Cantine Santi Nobile CAMASELLA Appassimento Puglia IGT
|Regions: Italy-Puglia||Ratings: IGT, LM 96/99|
|ABV: 15%||Decanting Time: 15-30 minutes|
|Winery: Cantine Santi Nobile||Grapes: Merlot/ Nero D’Avola|
|Food Pairing: It is suitable with meat, sukiyaki, and mature cheese, especially with braised lamb.|
The winery uses the 3,000-year-old winemaking process, Appassimento, to make this red wine. The dead vine method requires the grapes to be left to dry naturally on bamboo mats for an extended period before pressing. This process is not only time-consuming and labor-intensive but also carries a particular risk. If dampness or rot occurs during the drying period, the grapes will not be able to be used for winemaking.
Drying grapes causes the fruit to lose water and concentrate more sugar. Although only half the juice concentrate of fresh grapes can be squeezed, this also results in wines that are more alcoholic, darker in color, fuller in tannins, more fruity, and more balanced in structure.
Cantine Santi Nobile
Cantine Santi Nobile is a noble winery located on the island of Sicily in southern Italy. It has a thousand-year-old winemaking culture and unique grape planting and collection techniques to produce excellent products. Sicily has a high climate throughout the year, and the soil made of limestone and gravel is the best condition for growing grapes. The Noble Holy Land Winery produces both internal and external products, and the bottle design also retains the cultural color of the Baroque time, making wine tasting and painting appreciation at the same time. The noble sanctuary Barocco has become the masterpiece of this estate. The transplanted changes have made its grapes have more prominent and attractive aromas, wild plums, and sweet chocolate flavors. This wine was awarded the LUCA MARONI ) 96 points.
The winery uses a unique winemaking process with a history of more than 3,000 years - Appassimento (Appassimento) to make this Camasella Appassimento Puglia IGT (LM96) red wine. The dead vine method requires the grapes to be left to dry naturally on bamboo mats for a long period of time before pressing. This process is not only time-consuming and labor-intensive but also has certain risks. If the grapes are damp or rotted during the air-drying period, the grapes will not be able to be used for winemaking. Drying grapes causes the fruit to lose water and concentrate more sugar. When the grapes are pressed, you get only half the juice concentrate from the fresh grapes, but this also results in wines that are more alcoholic, darker in color, fuller in tannins, more fruity, and more balanced in structure. The most important wine critic in Italy, Luca Maroni (LM), gave this wine 96 points, and the highest he gave was only 99 points.
This aristocratic winery located on the island of Sicily in southern Italy has a thousand-year-old winemaking culture and unique grape planting and collection techniques to produce excellent products. The Noble Holy Land Winery produces both internal and external products, and the bottle design also retains the cultural color of the Baroque time, making it possible to appreciate the paintings while tasting the wine.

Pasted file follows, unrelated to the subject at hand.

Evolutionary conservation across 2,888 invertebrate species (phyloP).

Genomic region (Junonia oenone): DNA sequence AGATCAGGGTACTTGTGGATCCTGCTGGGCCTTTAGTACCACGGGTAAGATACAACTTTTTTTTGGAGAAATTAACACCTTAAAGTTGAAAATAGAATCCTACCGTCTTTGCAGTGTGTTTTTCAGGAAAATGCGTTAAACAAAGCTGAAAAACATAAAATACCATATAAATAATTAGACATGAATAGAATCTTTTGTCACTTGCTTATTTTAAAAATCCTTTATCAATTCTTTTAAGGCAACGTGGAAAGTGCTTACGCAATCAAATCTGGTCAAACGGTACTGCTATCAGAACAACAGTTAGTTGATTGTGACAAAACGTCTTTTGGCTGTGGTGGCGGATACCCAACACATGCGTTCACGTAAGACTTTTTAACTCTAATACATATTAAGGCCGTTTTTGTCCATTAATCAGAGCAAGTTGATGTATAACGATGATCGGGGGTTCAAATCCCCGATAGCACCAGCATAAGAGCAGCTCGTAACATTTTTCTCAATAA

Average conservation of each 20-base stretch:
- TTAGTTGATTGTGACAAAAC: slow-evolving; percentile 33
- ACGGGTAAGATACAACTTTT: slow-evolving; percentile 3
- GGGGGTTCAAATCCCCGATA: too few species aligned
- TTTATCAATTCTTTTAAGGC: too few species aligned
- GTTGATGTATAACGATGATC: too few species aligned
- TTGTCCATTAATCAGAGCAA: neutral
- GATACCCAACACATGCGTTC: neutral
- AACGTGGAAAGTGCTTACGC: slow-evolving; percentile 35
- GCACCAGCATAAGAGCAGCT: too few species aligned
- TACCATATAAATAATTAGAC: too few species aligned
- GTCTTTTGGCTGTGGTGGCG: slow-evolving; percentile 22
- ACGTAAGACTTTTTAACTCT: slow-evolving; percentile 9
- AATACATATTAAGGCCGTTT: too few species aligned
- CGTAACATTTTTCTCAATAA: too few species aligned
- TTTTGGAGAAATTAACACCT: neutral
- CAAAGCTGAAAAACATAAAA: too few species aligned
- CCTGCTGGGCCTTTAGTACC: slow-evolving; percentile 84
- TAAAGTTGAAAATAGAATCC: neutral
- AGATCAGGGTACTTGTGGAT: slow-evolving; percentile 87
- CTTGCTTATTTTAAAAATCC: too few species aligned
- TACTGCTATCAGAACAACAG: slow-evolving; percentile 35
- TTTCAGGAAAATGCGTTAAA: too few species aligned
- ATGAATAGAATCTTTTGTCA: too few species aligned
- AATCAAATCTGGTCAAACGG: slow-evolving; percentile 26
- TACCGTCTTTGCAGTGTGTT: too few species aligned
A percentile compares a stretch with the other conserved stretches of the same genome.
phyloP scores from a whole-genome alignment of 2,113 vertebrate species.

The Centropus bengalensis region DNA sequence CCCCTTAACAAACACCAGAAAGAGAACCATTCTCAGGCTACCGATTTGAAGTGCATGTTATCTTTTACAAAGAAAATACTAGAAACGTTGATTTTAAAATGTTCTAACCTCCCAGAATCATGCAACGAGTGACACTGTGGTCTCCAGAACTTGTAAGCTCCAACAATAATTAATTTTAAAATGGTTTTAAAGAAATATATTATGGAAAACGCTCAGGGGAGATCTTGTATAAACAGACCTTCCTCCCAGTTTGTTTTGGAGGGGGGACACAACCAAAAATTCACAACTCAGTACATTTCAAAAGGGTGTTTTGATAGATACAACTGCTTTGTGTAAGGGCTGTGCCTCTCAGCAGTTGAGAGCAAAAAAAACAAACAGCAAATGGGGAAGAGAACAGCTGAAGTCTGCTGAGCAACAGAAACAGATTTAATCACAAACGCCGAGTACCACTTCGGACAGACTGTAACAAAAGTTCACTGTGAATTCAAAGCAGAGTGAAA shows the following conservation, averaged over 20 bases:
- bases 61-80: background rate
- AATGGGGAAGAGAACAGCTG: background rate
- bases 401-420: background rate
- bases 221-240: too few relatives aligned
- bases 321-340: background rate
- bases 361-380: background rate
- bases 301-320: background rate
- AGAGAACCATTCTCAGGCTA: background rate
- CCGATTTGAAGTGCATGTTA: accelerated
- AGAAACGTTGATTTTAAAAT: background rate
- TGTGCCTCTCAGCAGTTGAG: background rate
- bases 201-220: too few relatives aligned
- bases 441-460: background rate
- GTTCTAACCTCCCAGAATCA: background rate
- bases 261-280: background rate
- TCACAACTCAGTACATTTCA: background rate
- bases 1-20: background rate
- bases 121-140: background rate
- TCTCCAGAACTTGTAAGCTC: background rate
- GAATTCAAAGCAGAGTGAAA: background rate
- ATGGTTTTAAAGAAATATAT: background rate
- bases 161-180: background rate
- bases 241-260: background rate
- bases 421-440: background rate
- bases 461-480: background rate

This wine has an enticing aroma of jam and guacamole, smooth and sweet on the palate, with a light black pepper finish at the end. It is a very structured wine. It goes well with meat and mature cheese, especially with braised lamb.
Merlot is a dark blue–colored wine grape variety, that is used as both a blending grape and for varietal wines. The name Merlot is thought to be a diminutive of merle, the French name for the blackbird, probably a reference to the color of the grape. Its softness and "fleshiness", combined with its earlier ripening, make Merlot a popular grape for blending with the sterner, later-ripening Cabernet Sauvignon, which tends to be higher in tannin.
Nero d'Avola is "the most important red wine grape in Sicily" and is one of Italy's most important indigenous varieties. It is named after Avola in the far south of Sicily, and its wines are compared to New World Shirazes, with sweet tannins and plum or peppery flavors. It also contributes to Marsala Rubino blends.
The Puglia region, located in the east of Italy, has a very long winemaking history and a unique local grape variety. Puglia is the second-largest wine producer in Italy, after Veneto. Puglia has always been considered one of Italy's most important wine regions.
Puglia has a Mediterranean climate, the soil is rich in calcium, and the topsoil is rich in iron, which is very suitable for grape growing. With year-round sunshine and a dry climate, Puglia is the place to be if you're looking for a red wine with ripe fruit and rich aromas.
Most Puglia red wines are ripe, full-bodied, and pair well with spiced meats. Puglia's wine producers all have one thing in common; they focus on producing indigenous grape varieties, such as Negroamaro, Primitivo, and Bombino Nero.
Luca Maroni Scoring System - There is no 99-point rating system for perfect wines
Rational analysis and evaluation of wine with consistency, balance and integrity that can be analyzed by scientific instruments, coupled with factors such as price and production, are loved by Italian wine fans and build trust.
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